Thursday, March 10, 2005

The Contender

On Monday night, NBC debuted a new TV show. It's called The Contender. The show is the brainchild of Mark Burnett and Sylvester Stallone. Sly and Sugar Ray Leonard are the hosts. This show is sort of a hybrid between a legit sporting event and a reality TV show. Of course, the Banshee loves it.

The show started out with 16 boxers. The last man standing will get a chance at a $1 million title fight. The boxers are divided into two teams. There is an East team and a West team, and it's based on the hometowns of the fighters. Each week there is a challenge and a boxing match. The challenges are tough, manly tasks like dragging logs up a mountain in 100 degree heat. The winning team gets to choose who will fight from their team. They also get to choose who will fight from the other team. Then, those two men have a legitimate, 5-round boxing match that counts on their professional records. The winner stays. The loser goes home.

The quality of this show is outstanding. The boxers are not just tough guys who think they could beat a champ. They are real boxers. I've seen some of them on ESPN before. The camera work on the fighting is fantastic. The show is also enjoyable because NBC allows us to know these men. We see a lot of footage of the boxers playing with their children, talking with their fathers and praying with their wives. For the most part, they seem like very nice, very likeable guys.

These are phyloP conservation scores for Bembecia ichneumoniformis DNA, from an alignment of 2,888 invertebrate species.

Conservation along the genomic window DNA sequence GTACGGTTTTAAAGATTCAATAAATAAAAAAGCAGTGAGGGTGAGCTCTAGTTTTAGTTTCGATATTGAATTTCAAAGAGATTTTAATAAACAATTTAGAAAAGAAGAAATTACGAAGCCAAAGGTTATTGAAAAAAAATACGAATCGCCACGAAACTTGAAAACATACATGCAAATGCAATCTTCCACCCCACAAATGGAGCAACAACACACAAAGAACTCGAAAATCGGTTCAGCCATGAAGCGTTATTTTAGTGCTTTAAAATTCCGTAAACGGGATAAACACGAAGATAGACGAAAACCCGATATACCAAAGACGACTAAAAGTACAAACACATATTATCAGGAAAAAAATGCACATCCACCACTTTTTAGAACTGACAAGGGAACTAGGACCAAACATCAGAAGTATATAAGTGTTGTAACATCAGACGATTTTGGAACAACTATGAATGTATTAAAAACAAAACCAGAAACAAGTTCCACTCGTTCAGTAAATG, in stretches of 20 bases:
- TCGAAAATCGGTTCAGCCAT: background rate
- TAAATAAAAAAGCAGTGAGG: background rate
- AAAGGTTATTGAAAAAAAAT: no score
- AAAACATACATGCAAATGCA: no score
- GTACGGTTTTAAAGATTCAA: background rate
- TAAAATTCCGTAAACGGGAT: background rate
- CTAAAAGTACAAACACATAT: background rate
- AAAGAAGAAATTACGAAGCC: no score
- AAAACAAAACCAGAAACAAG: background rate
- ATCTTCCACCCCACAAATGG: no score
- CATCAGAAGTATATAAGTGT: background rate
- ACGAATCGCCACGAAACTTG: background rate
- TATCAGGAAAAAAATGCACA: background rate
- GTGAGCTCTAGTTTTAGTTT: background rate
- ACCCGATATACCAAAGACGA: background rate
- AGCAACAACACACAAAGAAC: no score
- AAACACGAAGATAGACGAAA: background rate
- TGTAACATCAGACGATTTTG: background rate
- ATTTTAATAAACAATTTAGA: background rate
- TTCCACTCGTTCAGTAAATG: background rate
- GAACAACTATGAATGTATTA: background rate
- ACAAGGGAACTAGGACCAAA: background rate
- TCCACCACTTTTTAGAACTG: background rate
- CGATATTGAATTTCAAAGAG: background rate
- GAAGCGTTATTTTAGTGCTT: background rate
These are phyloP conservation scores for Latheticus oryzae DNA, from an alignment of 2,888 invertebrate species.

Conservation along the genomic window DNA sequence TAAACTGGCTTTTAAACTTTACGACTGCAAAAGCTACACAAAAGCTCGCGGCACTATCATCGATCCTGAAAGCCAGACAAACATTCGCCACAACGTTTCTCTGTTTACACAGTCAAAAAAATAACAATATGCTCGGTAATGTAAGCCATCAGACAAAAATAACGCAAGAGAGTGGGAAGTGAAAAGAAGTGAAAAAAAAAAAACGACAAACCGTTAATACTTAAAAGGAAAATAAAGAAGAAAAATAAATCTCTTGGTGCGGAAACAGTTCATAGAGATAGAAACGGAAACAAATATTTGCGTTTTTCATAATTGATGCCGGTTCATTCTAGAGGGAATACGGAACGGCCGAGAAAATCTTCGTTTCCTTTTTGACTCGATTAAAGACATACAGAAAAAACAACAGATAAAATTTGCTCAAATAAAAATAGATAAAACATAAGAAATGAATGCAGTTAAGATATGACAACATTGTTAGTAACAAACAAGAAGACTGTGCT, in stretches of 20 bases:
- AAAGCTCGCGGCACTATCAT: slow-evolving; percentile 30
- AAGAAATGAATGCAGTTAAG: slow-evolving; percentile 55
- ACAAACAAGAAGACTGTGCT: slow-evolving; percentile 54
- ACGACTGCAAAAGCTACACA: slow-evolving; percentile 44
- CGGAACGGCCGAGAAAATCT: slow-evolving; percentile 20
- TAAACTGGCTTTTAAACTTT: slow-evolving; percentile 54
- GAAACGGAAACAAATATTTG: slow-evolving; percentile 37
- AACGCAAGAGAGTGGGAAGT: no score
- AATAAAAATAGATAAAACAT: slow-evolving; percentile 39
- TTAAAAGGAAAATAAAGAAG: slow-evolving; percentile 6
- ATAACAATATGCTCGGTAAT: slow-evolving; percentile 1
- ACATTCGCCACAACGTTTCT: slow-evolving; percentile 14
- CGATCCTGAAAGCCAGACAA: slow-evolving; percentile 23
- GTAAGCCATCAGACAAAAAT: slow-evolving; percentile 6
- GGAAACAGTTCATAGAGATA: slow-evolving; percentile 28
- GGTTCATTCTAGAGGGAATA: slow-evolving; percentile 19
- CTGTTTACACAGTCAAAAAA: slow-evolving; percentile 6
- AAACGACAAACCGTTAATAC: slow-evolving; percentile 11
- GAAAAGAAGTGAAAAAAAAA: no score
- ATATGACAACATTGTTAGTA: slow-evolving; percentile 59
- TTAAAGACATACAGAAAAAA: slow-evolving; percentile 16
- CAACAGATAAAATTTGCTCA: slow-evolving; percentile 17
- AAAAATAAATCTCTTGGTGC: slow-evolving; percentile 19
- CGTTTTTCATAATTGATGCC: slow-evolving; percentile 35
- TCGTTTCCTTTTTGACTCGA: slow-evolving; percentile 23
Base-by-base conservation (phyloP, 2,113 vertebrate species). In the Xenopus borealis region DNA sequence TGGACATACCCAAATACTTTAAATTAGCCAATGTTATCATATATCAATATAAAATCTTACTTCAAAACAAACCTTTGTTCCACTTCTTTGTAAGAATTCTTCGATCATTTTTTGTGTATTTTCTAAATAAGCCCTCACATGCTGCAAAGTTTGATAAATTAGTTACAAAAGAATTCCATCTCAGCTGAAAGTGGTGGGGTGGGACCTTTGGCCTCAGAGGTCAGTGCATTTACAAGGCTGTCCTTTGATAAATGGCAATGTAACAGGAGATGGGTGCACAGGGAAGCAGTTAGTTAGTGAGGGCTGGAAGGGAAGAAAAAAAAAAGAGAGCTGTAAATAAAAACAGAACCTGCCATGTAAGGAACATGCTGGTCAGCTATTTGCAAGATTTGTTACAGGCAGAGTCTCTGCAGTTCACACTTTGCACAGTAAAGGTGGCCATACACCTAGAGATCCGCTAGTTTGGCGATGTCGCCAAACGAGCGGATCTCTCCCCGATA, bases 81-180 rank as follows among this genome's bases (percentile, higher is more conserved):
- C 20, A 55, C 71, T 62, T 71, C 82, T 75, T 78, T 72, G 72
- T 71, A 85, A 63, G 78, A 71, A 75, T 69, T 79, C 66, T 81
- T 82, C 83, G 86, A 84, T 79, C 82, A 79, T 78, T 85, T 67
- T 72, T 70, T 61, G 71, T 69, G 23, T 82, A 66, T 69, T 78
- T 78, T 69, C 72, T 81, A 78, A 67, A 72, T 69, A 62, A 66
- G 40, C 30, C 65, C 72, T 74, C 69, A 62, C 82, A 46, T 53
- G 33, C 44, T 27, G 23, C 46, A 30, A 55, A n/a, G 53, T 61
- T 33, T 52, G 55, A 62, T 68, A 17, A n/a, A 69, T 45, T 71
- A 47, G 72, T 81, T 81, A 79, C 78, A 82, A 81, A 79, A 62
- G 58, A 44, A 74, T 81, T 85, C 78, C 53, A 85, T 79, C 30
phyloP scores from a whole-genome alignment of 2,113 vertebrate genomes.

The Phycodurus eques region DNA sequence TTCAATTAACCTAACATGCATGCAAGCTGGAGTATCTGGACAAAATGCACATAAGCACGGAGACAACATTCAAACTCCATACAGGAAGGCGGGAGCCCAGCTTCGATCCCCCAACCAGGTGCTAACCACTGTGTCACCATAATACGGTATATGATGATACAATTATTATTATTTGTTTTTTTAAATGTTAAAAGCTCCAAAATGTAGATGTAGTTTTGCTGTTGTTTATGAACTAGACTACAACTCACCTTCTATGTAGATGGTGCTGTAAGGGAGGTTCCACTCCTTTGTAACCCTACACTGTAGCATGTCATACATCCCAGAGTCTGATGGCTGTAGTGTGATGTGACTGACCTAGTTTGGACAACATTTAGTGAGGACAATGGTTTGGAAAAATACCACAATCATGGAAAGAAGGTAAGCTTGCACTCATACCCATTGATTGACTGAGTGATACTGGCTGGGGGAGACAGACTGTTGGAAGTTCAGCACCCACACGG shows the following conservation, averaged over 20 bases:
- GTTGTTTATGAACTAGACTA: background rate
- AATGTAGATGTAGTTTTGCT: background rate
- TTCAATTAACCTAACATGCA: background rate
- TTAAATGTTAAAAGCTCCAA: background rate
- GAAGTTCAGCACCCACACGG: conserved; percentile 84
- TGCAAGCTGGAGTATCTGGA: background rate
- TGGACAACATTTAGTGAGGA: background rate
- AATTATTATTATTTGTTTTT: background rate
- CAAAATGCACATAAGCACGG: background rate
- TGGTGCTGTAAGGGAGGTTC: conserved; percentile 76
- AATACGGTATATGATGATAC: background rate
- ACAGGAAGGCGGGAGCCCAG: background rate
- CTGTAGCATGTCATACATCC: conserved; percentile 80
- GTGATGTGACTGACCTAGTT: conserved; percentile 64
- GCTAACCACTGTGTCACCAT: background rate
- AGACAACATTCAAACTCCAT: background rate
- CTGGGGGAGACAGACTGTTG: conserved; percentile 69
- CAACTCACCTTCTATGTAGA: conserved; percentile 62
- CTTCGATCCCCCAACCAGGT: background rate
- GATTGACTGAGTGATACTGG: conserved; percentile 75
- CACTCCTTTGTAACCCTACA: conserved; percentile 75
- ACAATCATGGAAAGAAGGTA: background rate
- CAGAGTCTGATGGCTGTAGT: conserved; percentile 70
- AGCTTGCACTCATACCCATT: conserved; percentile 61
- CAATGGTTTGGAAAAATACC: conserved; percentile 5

But, the best part of this show is that there is no need for Survivor-style back-stabbing or alliances. In this show, if you don't like someone, you will get to punch that person in the face for five rounds. Popularity has nothing to do with anything. If you win your fights, you get to stay. If you lose your fight then you have no one but yourself to blame.

The second episode of The Contender will air tonight on NBC at 10 p.m. -- after The Apprentice. I think it's regular night will be Sunday, but I am not sure. If you want to catch up on what you missed from Monday, Yahoo! has generously provided the Internet public with an extensive recap of the first episode. It was great, so I highly recommend reading it.